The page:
I first came across Outpost Coffee Roasters when I visited Nottingham in the summer of 2015. Back then, Outpost was an up-and-coming roaster with a very impressive training room in the city centre. Fast forward exactly a year to the day, and I was back in Nottingham, this time with my Caffeine Magazine hat on. Amongst the crop of new coffee shops which had opened that summer was none other than Outpost Coffee, the roaster’s first coffee bar. And if the address seems familiar, so it should, since it’s almost directly under the training room!
Outpost Coffee isn’t huge, being about three times as wide as it is deep. There’s just enough space for a counter at the back and a line of four tables along the window, plus a two-person table against the left-hand wall. Being the coffee-bar arm of the roastery, there is, as you would expect, a considerable range of coffee on offer, including a single-origin on espresso, another on batch-brew through the ever-reliable Moccamaster and a third on Japanese ice brew. These are joined by four single-origins on the brew bar and a blend on cold-brew. There’s also cake and a small selection of food.
You can read more of my thoughts after the gallery.
Outpost Coffee sits on the quiet Stoney Street, just around the corner from that stalwart of Nottingham’s speciality coffee scene, Wired Café Bar. Although Outpost always planned to open a coffee shop, the timing and location were both somewhat unexpected, the lease on the shop below the training room suddenly coming available. Sensing an opportunity, Outpost moved in.
When I visited, a year to the day after visiting the roastery and training room, Outpost Coffee had been open for all of three weeks, but had already generated something of a following. A simple space, with three generous windows looking out onto the street and the door a little offset to the left, it’s easily the smallest of Nottingham’s growing band of speciality coffee shops.
On entering, the store stretches away to your right, with the windowsill converted into a long, padded seat, hosting four round tables. Other than a small, bespoke table projecting from the left-hand wall just by the door, they are the only seating. The counter occupies most the back wall, pretty much mirroring the tables/window at the front. This creates a certain sense of intimacy, where you have little choice but to interact with the barista. Unless, of course, said barista is hidden from view behind the espresso machine at the counter’s far end. If there was ever a coffee shop crying out for the sleek lines of a Modbar, this is it. However, this sense of intimacy didn’t stop a group of four from coming in and holding an impromptu business meeting during my visit! The coffice is alive and well!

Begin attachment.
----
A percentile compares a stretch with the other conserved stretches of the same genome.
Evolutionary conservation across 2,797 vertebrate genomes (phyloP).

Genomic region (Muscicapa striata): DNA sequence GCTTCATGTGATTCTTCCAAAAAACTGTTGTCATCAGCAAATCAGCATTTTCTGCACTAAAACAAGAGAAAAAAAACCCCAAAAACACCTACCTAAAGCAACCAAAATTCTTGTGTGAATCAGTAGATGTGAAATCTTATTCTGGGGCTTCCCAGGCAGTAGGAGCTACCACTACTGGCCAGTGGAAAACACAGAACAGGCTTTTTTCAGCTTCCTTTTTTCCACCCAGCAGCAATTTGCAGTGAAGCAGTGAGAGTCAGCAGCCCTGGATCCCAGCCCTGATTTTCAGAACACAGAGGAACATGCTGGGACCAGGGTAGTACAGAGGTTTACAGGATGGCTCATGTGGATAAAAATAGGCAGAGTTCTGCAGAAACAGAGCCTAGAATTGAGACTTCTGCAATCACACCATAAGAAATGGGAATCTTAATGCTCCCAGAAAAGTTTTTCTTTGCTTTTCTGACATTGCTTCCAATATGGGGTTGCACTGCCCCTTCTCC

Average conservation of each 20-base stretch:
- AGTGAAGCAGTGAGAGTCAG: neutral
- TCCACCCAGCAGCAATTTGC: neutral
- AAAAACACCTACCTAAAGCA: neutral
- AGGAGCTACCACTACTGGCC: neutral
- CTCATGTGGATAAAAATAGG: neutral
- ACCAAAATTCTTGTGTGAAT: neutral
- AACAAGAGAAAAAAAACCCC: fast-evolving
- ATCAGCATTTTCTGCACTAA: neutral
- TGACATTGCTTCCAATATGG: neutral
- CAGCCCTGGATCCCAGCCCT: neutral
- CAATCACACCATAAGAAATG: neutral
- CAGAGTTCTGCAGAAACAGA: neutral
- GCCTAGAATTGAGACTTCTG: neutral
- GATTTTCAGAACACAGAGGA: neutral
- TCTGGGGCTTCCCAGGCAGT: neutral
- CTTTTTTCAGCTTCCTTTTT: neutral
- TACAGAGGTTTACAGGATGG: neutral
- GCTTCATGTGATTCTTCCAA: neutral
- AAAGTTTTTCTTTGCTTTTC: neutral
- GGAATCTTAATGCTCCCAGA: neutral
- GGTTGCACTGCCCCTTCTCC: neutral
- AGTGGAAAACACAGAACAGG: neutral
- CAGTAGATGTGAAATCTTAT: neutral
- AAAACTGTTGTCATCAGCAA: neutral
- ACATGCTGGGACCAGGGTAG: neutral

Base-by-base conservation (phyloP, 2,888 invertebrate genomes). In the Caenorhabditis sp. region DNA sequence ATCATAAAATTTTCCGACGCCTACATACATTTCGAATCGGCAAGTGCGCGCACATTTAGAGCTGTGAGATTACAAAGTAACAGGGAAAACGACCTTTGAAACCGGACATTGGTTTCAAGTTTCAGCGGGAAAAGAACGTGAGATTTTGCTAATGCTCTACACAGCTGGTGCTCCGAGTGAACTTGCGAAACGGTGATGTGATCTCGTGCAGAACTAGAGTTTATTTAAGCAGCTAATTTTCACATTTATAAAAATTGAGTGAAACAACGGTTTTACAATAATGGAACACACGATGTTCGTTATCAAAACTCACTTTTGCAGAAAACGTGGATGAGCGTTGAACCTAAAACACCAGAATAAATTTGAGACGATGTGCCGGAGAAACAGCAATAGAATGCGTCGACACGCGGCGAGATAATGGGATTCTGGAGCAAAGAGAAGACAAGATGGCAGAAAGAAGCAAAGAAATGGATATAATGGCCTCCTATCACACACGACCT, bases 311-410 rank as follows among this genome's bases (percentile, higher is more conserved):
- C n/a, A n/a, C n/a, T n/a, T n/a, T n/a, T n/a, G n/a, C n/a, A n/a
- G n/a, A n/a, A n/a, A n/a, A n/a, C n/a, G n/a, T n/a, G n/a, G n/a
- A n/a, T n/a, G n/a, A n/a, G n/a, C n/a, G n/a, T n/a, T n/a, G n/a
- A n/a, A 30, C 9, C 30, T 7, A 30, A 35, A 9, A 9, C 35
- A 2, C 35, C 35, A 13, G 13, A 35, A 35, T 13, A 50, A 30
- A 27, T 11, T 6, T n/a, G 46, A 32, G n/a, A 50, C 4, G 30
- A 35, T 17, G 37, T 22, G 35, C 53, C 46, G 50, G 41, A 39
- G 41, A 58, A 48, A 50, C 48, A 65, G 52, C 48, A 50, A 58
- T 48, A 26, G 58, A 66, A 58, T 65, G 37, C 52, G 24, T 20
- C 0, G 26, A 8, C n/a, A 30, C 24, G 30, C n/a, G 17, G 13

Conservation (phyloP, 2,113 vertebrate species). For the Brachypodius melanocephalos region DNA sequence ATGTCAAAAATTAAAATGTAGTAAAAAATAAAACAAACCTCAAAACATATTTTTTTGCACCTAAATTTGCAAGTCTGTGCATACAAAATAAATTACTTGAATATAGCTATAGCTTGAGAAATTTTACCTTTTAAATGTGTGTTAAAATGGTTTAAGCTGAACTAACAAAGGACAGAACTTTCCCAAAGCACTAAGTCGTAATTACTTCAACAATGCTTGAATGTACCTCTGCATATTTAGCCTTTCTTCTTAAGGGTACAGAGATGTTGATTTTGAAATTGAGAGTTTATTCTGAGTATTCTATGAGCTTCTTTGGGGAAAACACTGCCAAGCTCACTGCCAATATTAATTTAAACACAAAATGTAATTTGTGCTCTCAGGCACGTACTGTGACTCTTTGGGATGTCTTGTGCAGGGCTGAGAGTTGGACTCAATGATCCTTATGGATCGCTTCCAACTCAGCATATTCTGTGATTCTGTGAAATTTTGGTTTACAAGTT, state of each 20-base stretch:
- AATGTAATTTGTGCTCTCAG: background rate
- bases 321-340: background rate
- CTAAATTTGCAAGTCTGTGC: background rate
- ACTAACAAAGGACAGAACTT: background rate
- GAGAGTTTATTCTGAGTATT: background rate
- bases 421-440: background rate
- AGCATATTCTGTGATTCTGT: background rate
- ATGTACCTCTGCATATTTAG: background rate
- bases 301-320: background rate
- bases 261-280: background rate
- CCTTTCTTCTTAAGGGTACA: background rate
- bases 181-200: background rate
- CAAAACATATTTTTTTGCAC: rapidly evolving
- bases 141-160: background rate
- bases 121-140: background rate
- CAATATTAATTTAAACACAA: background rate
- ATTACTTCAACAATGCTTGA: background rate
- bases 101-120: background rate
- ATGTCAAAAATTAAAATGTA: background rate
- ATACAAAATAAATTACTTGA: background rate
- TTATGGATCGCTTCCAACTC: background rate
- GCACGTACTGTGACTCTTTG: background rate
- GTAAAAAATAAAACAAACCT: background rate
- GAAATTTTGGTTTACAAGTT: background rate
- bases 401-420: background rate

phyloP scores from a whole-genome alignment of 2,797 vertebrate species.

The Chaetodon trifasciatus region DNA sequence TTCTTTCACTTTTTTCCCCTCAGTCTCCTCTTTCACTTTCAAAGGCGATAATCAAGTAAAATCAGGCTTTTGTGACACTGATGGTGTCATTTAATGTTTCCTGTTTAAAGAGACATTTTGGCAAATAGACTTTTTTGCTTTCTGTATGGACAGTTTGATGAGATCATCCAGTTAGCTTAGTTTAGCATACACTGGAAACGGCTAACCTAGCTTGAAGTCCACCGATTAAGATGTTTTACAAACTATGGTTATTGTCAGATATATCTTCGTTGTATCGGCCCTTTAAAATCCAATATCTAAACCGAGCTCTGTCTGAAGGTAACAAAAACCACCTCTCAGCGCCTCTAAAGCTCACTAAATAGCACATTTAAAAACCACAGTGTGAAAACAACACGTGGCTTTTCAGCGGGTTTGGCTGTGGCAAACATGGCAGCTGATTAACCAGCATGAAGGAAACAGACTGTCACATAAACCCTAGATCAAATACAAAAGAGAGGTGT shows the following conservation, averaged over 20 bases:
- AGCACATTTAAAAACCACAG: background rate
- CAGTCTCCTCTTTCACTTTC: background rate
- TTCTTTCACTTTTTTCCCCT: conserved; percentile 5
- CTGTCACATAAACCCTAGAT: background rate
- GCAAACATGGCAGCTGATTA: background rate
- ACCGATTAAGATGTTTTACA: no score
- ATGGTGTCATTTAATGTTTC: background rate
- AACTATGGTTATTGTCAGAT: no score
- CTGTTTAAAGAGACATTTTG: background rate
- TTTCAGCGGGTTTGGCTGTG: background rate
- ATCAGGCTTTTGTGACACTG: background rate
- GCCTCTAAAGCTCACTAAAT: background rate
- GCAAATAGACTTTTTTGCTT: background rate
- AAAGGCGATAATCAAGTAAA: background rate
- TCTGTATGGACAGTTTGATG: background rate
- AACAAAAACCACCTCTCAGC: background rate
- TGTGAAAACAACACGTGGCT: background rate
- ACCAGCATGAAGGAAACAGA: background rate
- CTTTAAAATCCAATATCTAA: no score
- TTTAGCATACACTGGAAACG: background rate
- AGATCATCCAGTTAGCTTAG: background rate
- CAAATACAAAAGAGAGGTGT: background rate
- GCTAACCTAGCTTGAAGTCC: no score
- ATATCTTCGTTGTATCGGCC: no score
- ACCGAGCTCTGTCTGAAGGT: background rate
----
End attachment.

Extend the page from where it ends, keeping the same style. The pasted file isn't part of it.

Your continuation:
The remainder of the space on the back wall is occupied by the door (which leads to a small kitchen) and a tall, refrigerated cabinet which holds the juices and Outpost’s modest range of breakfast and lunch items. These include toasted sandwiches, salads and various yoghurt pots, all made up fresh each morning, Where possible, Outpost uses local producers, including a local baker for all its bread. This stretches to the milk, which comes from The Duffield Diary from just over the border in Derbyshire.
The coffee offering, as you might expect from a roastery, is out of all proportion to the coffee bar’s small size. Predominantly using single-origins on both espresso and filter, Outpost rotates its coffees as and when new micro-lots come through the roastery. While I was there, an El Mirador from Colombia was on espresso, with a Rwandan on the batch-brew and a Kenyan on Japanese ice-brew. There are no fewer than four single-origins being offered on the brew bar (two Kenyans, a Colombian and a Rwandan during my visit) through the V60, Kalita Wave, Aeropress and Clever Dripper, the last one of these a particular favourite of one of the baristas, Harley.
I tried a split shot (espresso + piccolo) of the Colombian. This was a sweet, slightly acidic coffee which, as an espresso, mellowed as it cooled. In milk, it was even better, the coffee combining with the milk to produce a smooth brew with delightfully subtle undertones. I followed this up with the Rwandan batch-brew through the Moccamaster, which once again proved that batch-brew can be as good as hand-poured filter. This too was very smooth and subtle, as good as anything I’ve brewed for myself at home.
|4 STONEY STREET • NOTTINGHAM • NG1 1LG|
|www.outpostcoffeeroasters.co.uk||+44 (0) 115 837 0290|
|Monday||08:00 – 17:00||Roaster||Outpost (espresso + filter)|
|Tuesday||08:00 – 17:00||Seating||Tables|
|Wednesday||08:00 – 17:00||Food||Breakfast, Lunch, Cake|
|Thursday||08:00 – 17:00||Service||Order at Counter|
|Friday||08:00 – 17:00||Cards||Amex, Mastercard, Visa|
|Saturday||09:00 – 17:00||Wifi||Free (with code)|
|Sunday||10:00 – 16:00||Power||Yes|
|Chain||No||Visits||9th August 2016|
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